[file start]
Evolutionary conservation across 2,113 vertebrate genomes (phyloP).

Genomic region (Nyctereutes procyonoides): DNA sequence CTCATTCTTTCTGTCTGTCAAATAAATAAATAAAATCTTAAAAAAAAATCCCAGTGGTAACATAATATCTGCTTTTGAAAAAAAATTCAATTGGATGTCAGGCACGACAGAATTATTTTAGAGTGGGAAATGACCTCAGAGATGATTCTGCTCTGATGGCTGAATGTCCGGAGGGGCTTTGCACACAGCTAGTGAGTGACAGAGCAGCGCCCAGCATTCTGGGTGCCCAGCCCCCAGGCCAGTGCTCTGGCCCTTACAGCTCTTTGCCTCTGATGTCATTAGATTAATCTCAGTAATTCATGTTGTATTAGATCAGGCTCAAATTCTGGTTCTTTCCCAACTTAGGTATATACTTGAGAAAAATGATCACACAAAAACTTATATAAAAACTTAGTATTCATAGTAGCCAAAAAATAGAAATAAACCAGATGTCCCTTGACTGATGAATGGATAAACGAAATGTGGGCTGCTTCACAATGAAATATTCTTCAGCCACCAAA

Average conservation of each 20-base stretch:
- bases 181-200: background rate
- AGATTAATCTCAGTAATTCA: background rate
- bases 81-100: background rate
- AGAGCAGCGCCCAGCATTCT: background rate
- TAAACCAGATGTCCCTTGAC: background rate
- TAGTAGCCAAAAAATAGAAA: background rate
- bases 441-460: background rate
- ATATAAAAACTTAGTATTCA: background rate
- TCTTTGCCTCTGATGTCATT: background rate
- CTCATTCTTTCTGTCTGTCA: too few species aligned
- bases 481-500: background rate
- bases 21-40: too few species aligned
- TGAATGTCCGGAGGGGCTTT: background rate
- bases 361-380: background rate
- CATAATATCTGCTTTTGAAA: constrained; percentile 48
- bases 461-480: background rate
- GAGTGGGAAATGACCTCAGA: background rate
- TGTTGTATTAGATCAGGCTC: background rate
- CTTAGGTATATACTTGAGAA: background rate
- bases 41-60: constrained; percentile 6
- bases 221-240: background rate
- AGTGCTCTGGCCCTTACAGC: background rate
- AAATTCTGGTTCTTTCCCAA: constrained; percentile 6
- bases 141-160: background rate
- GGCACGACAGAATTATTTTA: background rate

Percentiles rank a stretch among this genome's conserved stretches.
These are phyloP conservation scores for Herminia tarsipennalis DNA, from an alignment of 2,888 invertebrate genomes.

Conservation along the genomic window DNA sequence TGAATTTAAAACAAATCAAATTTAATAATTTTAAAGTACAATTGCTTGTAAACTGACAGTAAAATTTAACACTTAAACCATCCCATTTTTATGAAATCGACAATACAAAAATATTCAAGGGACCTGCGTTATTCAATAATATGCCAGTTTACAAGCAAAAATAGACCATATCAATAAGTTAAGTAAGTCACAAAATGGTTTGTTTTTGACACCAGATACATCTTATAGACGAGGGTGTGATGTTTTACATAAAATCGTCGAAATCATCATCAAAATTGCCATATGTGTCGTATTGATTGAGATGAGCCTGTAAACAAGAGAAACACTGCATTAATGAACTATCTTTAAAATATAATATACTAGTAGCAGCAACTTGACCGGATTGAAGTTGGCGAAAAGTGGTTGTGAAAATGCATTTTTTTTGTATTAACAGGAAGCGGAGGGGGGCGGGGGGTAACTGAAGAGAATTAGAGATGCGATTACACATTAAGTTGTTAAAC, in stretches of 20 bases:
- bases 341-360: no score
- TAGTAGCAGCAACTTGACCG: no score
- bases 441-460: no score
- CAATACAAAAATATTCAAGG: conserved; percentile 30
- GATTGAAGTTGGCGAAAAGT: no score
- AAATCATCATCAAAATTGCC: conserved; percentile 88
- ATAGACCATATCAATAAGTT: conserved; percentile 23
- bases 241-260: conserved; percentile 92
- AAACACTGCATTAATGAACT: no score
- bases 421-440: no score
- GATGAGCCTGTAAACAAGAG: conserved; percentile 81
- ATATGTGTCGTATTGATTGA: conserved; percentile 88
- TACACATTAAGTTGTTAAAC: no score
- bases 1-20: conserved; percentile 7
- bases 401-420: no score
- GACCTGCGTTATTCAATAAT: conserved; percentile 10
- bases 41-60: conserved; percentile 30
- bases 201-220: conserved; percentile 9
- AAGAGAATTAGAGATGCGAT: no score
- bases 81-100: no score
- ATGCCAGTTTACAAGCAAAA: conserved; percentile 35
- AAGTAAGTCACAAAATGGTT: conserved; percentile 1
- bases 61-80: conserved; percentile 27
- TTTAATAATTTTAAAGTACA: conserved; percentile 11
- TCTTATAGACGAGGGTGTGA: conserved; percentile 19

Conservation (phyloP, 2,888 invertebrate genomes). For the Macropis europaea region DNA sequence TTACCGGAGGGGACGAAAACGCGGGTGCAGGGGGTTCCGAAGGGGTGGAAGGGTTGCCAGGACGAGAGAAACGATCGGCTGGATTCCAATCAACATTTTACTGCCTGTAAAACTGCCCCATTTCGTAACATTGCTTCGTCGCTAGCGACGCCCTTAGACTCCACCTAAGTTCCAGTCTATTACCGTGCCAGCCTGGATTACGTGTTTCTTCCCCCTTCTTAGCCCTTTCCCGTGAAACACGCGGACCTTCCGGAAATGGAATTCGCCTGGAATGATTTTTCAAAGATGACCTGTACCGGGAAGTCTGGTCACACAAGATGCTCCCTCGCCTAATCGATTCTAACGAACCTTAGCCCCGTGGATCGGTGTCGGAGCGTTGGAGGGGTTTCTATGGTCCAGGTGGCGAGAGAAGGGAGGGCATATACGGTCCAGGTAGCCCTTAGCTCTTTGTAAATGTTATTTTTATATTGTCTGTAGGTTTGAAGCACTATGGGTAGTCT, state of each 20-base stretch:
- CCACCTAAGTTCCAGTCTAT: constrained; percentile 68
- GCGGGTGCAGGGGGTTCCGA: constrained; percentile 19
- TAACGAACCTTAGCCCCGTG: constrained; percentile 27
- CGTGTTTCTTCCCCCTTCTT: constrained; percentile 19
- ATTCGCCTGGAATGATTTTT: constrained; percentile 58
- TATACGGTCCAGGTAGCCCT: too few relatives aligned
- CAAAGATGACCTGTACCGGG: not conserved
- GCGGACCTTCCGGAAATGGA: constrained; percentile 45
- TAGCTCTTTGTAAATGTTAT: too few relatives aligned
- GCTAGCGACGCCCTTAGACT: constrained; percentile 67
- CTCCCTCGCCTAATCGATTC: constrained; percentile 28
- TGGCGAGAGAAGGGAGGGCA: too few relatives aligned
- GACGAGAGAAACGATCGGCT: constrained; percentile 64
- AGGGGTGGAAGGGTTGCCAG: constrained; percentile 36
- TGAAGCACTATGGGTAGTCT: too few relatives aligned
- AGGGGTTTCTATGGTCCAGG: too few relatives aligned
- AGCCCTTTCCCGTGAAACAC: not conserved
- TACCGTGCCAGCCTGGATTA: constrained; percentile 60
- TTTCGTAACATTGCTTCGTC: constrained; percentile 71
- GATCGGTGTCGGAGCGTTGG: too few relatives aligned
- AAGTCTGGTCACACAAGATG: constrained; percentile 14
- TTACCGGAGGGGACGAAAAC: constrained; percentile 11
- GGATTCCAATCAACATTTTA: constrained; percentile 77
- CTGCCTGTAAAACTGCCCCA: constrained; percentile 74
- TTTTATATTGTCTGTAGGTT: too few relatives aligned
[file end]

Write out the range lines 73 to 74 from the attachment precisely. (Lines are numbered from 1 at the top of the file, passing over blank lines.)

- AGGGGTTTCTATGGTCCAGG: too few relatives aligned
- AGCCCTTTCCCGTGAAACAC: not conserved